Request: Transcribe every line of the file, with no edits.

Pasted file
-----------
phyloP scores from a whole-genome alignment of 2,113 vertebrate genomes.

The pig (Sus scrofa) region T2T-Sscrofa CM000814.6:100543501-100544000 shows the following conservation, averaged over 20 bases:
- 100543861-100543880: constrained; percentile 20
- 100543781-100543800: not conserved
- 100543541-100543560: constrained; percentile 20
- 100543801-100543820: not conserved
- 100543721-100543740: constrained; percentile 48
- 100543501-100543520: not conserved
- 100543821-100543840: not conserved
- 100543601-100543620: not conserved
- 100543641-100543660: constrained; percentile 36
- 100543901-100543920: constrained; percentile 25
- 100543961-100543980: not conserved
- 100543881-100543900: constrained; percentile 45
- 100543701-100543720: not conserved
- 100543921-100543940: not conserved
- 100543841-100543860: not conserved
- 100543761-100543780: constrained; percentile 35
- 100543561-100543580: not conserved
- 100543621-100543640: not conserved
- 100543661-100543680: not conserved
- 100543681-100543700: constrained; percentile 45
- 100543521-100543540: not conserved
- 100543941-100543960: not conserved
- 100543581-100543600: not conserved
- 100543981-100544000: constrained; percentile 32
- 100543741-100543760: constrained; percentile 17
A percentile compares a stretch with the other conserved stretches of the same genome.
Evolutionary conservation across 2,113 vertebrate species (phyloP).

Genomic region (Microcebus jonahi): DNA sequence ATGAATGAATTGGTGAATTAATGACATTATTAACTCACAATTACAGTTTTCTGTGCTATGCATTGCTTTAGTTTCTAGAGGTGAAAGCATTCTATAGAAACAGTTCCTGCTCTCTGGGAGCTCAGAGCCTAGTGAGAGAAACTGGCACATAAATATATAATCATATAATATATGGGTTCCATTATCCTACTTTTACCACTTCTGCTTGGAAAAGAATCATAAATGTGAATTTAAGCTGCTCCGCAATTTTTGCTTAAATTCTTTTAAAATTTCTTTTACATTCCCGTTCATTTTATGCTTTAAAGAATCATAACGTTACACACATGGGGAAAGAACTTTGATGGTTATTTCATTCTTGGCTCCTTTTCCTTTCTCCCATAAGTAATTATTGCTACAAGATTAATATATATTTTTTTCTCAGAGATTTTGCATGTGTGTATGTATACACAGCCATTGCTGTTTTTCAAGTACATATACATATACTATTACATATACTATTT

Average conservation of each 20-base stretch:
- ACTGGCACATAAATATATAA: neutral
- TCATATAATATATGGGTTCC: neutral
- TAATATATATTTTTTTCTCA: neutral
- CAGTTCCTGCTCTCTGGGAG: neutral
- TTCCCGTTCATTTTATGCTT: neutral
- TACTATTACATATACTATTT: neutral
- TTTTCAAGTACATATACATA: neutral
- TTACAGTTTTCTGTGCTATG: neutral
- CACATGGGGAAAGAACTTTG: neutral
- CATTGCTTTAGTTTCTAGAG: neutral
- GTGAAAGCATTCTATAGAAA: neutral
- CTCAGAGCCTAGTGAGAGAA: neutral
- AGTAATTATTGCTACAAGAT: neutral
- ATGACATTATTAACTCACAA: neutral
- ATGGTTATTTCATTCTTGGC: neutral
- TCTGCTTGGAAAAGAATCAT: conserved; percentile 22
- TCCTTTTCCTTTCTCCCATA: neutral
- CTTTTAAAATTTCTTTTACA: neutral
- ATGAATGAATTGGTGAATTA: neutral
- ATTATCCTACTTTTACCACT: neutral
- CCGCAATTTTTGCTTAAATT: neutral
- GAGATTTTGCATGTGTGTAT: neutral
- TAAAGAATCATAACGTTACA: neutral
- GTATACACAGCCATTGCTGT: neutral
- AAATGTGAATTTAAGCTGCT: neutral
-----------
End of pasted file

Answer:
phyloP scores from a whole-genome alignment of 2,113 vertebrate genomes.

The pig (Sus scrofa) region T2T-Sscrofa CM000814.6:100543501-100544000 shows the following conservation, averaged over 20 bases:
- 100543861-100543880: constrained; percentile 20
- 100543781-100543800: not conserved
- 100543541-100543560: constrained; percentile 20
- 100543801-100543820: not conserved
- 100543721-100543740: constrained; percentile 48
- 100543501-100543520: not conserved
- 100543821-100543840: not conserved
- 100543601-100543620: not conserved
- 100543641-100543660: constrained; percentile 36
- 100543901-100543920: constrained; percentile 25
- 100543961-100543980: not conserved
- 100543881-100543900: constrained; percentile 45
- 100543701-100543720: not conserved
- 100543921-100543940: not conserved
- 100543841-100543860: not conserved
- 100543761-100543780: constrained; percentile 35
- 100543561-100543580: not conserved
- 100543621-100543640: not conserved
- 100543661-100543680: not conserved
- 100543681-100543700: constrained; percentile 45
- 100543521-100543540: not conserved
- 100543941-100543960: not conserved
- 100543581-100543600: not conserved
- 100543981-100544000: constrained; percentile 32
- 100543741-100543760: constrained; percentile 17
A percentile compares a stretch with the other conserved stretches of the same genome.
Evolutionary conservation across 2,113 vertebrate species (phyloP).

Genomic region (Microcebus jonahi): DNA sequence ATGAATGAATTGGTGAATTAATGACATTATTAACTCACAATTACAGTTTTCTGTGCTATGCATTGCTTTAGTTTCTAGAGGTGAAAGCATTCTATAGAAACAGTTCCTGCTCTCTGGGAGCTCAGAGCCTAGTGAGAGAAACTGGCACATAAATATATAATCATATAATATATGGGTTCCATTATCCTACTTTTACCACTTCTGCTTGGAAAAGAATCATAAATGTGAATTTAAGCTGCTCCGCAATTTTTGCTTAAATTCTTTTAAAATTTCTTTTACATTCCCGTTCATTTTATGCTTTAAAGAATCATAACGTTACACACATGGGGAAAGAACTTTGATGGTTATTTCATTCTTGGCTCCTTTTCCTTTCTCCCATAAGTAATTATTGCTACAAGATTAATATATATTTTTTTCTCAGAGATTTTGCATGTGTGTATGTATACACAGCCATTGCTGTTTTTCAAGTACATATACATATACTATTACATATACTATTT

Average conservation of each 20-base stretch:
- ACTGGCACATAAATATATAA: neutral
- TCATATAATATATGGGTTCC: neutral
- TAATATATATTTTTTTCTCA: neutral
- CAGTTCCTGCTCTCTGGGAG: neutral
- TTCCCGTTCATTTTATGCTT: neutral
- TACTATTACATATACTATTT: neutral
- TTTTCAAGTACATATACATA: neutral
- TTACAGTTTTCTGTGCTATG: neutral
- CACATGGGGAAAGAACTTTG: neutral
- CATTGCTTTAGTTTCTAGAG: neutral
- GTGAAAGCATTCTATAGAAA: neutral
- CTCAGAGCCTAGTGAGAGAA: neutral
- AGTAATTATTGCTACAAGAT: neutral
- ATGACATTATTAACTCACAA: neutral
- ATGGTTATTTCATTCTTGGC: neutral
- TCTGCTTGGAAAAGAATCAT: conserved; percentile 22
- TCCTTTTCCTTTCTCCCATA: neutral
- CTTTTAAAATTTCTTTTACA: neutral
- ATGAATGAATTGGTGAATTA: neutral
- ATTATCCTACTTTTACCACT: neutral
- CCGCAATTTTTGCTTAAATT: neutral
- GAGATTTTGCATGTGTGTAT: neutral
- TAAAGAATCATAACGTTACA: neutral
- GTATACACAGCCATTGCTGT: neutral
- AAATGTGAATTTAAGCTGCT: neutral